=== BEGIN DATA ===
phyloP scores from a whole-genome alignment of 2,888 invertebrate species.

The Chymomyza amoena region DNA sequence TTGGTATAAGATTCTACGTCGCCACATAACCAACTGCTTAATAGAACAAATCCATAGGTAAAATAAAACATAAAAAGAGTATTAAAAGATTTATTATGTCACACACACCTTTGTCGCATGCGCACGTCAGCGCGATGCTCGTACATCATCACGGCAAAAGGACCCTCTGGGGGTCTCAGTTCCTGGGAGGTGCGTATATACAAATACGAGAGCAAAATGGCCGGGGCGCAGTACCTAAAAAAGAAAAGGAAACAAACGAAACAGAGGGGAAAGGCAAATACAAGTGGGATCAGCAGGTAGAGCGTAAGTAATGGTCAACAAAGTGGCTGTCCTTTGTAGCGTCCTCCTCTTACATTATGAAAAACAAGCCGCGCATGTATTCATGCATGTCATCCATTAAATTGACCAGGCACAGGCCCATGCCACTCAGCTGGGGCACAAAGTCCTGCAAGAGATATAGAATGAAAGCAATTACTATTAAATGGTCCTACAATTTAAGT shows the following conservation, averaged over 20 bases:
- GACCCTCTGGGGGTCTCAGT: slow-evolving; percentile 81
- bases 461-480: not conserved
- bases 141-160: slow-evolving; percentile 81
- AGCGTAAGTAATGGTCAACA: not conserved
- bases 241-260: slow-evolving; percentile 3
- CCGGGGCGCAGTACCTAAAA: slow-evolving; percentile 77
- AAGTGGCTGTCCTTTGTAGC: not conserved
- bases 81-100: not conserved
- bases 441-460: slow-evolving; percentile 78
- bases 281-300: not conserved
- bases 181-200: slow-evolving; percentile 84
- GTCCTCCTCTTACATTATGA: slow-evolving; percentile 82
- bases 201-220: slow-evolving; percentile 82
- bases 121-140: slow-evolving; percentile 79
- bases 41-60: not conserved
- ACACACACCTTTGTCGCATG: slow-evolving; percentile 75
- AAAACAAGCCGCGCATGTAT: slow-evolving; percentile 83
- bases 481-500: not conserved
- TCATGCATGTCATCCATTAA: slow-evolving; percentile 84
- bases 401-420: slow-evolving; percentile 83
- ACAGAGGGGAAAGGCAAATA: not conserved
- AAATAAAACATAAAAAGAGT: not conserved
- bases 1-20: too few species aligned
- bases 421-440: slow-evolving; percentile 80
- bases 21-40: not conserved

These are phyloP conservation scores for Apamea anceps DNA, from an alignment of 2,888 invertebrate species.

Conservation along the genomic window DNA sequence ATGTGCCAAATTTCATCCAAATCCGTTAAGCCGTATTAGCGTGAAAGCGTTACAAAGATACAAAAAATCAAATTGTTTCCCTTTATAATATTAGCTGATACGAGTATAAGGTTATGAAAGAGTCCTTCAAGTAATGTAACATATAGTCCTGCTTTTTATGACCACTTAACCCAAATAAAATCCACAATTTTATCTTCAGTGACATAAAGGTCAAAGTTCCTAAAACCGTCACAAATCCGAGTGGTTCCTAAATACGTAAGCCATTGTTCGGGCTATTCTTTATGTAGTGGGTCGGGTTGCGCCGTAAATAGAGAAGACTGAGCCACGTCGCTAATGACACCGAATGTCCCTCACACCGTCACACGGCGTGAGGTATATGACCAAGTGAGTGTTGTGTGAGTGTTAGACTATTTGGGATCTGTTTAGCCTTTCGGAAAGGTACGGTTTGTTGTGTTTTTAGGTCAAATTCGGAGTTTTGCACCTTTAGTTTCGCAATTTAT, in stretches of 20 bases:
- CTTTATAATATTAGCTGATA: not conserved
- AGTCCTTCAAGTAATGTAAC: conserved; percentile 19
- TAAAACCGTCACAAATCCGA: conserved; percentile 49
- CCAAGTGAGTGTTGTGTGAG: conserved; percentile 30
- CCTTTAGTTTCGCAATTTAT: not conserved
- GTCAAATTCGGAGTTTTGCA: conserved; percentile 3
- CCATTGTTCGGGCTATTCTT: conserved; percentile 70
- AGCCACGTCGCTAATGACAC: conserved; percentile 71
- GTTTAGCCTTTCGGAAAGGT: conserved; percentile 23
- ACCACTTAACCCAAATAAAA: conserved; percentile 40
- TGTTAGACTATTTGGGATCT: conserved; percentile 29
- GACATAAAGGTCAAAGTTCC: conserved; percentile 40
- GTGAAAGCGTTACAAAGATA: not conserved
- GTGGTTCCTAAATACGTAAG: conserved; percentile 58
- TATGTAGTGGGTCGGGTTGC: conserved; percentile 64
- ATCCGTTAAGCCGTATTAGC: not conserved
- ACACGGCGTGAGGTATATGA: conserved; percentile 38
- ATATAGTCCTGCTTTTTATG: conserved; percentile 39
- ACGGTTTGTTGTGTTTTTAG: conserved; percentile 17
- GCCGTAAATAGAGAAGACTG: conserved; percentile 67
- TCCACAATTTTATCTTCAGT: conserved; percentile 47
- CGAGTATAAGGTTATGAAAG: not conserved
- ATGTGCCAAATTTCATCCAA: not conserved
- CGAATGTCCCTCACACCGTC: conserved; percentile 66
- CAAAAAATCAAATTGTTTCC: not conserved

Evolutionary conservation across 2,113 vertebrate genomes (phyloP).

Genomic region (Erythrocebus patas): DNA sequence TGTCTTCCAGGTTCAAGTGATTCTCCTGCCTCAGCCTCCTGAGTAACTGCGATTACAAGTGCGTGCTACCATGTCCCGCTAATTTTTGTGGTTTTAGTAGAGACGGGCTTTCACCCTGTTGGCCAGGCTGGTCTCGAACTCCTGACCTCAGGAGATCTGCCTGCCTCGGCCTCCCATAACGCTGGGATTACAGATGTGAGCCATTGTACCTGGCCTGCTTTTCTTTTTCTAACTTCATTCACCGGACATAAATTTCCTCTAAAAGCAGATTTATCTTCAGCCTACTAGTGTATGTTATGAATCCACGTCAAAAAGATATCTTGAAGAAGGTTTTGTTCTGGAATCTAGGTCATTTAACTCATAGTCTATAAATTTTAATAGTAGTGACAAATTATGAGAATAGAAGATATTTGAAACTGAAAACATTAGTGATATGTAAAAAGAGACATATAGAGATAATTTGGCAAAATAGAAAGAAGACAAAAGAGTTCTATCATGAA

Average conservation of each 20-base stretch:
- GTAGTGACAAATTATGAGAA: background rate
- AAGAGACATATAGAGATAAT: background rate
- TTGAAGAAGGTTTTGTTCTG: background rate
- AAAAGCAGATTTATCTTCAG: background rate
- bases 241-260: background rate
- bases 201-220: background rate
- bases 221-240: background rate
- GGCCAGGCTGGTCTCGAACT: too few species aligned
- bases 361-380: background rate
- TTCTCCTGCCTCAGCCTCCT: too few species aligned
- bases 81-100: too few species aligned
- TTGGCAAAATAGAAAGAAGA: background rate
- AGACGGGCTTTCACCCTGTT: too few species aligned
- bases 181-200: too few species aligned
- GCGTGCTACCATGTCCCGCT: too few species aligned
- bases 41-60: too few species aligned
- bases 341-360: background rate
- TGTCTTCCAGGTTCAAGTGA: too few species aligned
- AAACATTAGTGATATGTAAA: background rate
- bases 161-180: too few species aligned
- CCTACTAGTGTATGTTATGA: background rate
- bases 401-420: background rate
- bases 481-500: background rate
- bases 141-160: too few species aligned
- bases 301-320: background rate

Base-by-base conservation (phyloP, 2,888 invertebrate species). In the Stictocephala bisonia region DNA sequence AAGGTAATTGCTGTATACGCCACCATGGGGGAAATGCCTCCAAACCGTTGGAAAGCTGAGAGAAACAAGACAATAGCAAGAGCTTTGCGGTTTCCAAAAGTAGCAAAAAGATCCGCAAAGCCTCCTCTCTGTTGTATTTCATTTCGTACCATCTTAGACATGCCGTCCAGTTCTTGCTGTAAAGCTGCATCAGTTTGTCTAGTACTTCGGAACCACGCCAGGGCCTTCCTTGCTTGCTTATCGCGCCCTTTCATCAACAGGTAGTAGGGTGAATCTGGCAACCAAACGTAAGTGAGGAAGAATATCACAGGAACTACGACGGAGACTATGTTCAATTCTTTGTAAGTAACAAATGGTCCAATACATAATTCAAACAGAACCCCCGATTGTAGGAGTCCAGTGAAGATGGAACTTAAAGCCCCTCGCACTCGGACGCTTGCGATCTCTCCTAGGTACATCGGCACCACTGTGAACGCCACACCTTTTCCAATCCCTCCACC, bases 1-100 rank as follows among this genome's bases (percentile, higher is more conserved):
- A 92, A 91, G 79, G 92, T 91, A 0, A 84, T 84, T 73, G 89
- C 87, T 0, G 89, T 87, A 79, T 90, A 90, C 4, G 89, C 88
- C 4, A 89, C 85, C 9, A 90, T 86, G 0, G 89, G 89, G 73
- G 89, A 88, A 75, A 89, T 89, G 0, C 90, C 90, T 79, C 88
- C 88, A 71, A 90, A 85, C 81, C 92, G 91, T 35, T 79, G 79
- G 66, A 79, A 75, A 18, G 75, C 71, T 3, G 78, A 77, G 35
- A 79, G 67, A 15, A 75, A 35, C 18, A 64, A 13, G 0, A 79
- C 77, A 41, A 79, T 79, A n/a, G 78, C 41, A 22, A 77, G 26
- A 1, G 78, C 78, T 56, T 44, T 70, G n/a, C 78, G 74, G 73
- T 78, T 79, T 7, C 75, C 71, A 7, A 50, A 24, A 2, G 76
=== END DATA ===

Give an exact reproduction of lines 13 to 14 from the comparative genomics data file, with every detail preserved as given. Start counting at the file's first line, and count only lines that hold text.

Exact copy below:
- bases 181-200: slow-evolving; percentile 84
- GTCCTCCTCTTACATTATGA: slow-evolving; percentile 82